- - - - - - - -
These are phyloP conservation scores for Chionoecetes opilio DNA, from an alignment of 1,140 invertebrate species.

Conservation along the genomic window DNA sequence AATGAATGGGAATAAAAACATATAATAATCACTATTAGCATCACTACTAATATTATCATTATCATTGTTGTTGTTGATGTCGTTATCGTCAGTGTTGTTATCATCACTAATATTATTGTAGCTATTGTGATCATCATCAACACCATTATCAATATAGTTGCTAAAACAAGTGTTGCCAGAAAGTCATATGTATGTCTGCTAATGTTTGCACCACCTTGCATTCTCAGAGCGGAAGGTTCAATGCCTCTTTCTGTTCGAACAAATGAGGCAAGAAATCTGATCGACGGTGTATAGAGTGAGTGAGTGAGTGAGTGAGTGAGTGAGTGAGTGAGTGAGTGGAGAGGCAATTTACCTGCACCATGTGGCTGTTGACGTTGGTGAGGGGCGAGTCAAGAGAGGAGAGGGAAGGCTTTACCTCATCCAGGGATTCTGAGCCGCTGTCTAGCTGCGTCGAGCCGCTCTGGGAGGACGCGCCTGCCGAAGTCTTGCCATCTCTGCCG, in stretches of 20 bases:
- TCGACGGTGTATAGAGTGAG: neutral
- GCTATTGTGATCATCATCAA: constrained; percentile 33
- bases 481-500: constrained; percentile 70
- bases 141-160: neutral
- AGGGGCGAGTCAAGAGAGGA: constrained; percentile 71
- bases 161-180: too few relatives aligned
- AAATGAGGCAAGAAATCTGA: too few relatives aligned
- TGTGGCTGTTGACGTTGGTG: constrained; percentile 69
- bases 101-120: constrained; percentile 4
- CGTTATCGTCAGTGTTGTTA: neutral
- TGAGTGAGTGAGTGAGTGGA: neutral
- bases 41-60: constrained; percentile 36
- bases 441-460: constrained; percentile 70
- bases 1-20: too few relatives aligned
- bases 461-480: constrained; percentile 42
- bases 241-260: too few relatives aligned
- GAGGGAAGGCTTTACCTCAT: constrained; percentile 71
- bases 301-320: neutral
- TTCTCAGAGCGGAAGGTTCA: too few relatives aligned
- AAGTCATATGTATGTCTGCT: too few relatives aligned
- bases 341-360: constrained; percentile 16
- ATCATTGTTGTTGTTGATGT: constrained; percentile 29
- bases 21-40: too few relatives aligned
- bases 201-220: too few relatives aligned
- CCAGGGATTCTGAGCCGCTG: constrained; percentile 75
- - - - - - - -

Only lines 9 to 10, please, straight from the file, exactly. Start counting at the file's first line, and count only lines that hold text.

- AAATGAGGCAAGAAATCTGA: too few relatives aligned
- TGTGGCTGTTGACGTTGGTG: constrained; percentile 69